Niambi Love doesn't mess around when it comes to her children's education.

Friday night, her husband parked their car outside the Penn Alexander School in West Philadelphia. She kept checking to see whether anyone had lined up to grab one of the coveted kindergarten spots at the public school.

When no one had by 9 a.m. Sunday, Love donned fuzzy green ear muffs, bundled up in several layers of clothing, and plunked herself down in a lawn chair - first in line.

Word quickly spread via text messages, e-mails, and phone calls. By late afternoon, more than 70 people were camped out on Locust Street between 42d and 43d Streets. They planned to stay until officials opened the doors early Monday to start taking applications to register at the school.

"The school was the only reason we bought our house," said Love, who estimates that, like many within the Penn Alexander boundaries, she paid a $100,000 premium for her home.

Penn Alexander is part of the School District of Philadelphia but it receives a yearly subsidy of $1,300 per pupil from the University of Pennsylvania. Parents perceive it as one of a few good options in a district beset by budget cuts, poor test scores, and reports of violence.

The school has grown so popular it has triggered a small mania. So many families have moved into the Penn Alexander "catchment" the only way parents can guarantee their children can attend is to line up on a cold January night and sleep out.

In the last year, anxiety has increased significantly. Until last spring, parents who did not get kindergarten spots almost certainly would get their children into Penn Alexander in first grade. But at that time, the district said enrollment had grown so much it could no longer promise all children in the school's catchment would get in at first grade. The district has not yet said how it would deal with that situation, though reducing the size of the catchment is one option.

Some parents in line Sunday night wished the district would find a better way to dole out spots. One woman, who would not give her name, said it was difficult for single parents to camp out because they did not have partners to watch their children.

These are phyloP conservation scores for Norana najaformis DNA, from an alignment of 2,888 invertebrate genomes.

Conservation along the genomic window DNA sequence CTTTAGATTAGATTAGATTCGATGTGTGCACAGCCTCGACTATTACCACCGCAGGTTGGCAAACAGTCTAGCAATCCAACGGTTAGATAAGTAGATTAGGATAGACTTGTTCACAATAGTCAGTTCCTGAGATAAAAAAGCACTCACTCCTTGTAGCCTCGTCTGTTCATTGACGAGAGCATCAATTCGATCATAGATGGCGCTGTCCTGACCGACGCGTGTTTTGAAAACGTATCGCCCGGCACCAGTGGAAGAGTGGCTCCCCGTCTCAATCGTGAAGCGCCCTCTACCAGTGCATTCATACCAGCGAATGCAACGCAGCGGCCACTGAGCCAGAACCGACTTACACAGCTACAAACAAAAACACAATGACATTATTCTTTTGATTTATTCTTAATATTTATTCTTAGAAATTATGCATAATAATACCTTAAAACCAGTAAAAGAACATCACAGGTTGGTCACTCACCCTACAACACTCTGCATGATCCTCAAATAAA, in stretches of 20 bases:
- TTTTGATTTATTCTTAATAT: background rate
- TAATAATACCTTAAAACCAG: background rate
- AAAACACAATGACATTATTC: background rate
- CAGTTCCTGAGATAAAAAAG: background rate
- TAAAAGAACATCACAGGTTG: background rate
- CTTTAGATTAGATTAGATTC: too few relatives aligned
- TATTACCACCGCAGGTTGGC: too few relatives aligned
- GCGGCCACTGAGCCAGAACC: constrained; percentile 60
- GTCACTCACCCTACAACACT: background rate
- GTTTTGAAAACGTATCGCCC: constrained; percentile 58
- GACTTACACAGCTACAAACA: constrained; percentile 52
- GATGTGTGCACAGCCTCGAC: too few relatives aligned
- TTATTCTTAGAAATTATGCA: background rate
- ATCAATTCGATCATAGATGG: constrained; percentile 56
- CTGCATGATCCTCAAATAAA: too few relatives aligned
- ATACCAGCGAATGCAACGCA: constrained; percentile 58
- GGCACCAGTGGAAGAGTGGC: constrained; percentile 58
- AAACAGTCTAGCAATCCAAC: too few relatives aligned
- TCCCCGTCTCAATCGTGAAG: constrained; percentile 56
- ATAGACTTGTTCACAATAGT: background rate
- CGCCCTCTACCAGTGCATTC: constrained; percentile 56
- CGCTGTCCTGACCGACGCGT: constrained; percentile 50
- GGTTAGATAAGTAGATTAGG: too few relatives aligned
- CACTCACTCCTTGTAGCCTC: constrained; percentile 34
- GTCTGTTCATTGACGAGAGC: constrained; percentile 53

Other parents, however, have come to view it as a badge of honor.

"People do it for Rolling Stones tickets, and this is much more important," said Mark Bowerman, who got both his younger sons into the school by sleeping on the sidewalk in previous years. He and his wife, Hilary Bonta, dropped by the line to share cookies with neighbors who were camping out. Nearby, their friends warmed themselves over a small fire in a metal outdoor pit while watching the New England Patriots and Baltimore Ravens on a large-screen television in the back of a Honda minivan.

"What we'd like them to do is for this not to be the only good school," Bonta said.

Penn Alexander she said, is simply a good school, not a perfect one. She said the district might be able to duplicate its success by adopting some of the same practices. The principal at Penn Alexander, for example, can choose the school's teachers, she said.

The scramble to get into Penn Alexander has intensified discussions about how to improve other schools. At least two groups, Advocates for Great Elementary Education and the West Philadelphia Coalition for Neighborhood Schools, have formed to find ways to improve education for all area children.

In the meantime, parents are resigned to queuing up and sleeping on concrete.

Omar Morris, a postal worker, was roughly 70th in line. It was unclear whether he would get a kindergarten spot, because only 40 to 60 were available. A friend told him about Penn Alexander, and he carted his lawn chair to Locust Street early Sunday afternoon in the hope of sending his 5-year-old daughter there next year. If he does not get her into Penn Alexander, he plans to start researching charter schools.

"This is all new to me," he said. But he took the line as a positive sign.

"I feel like it must be a pretty good school," he said.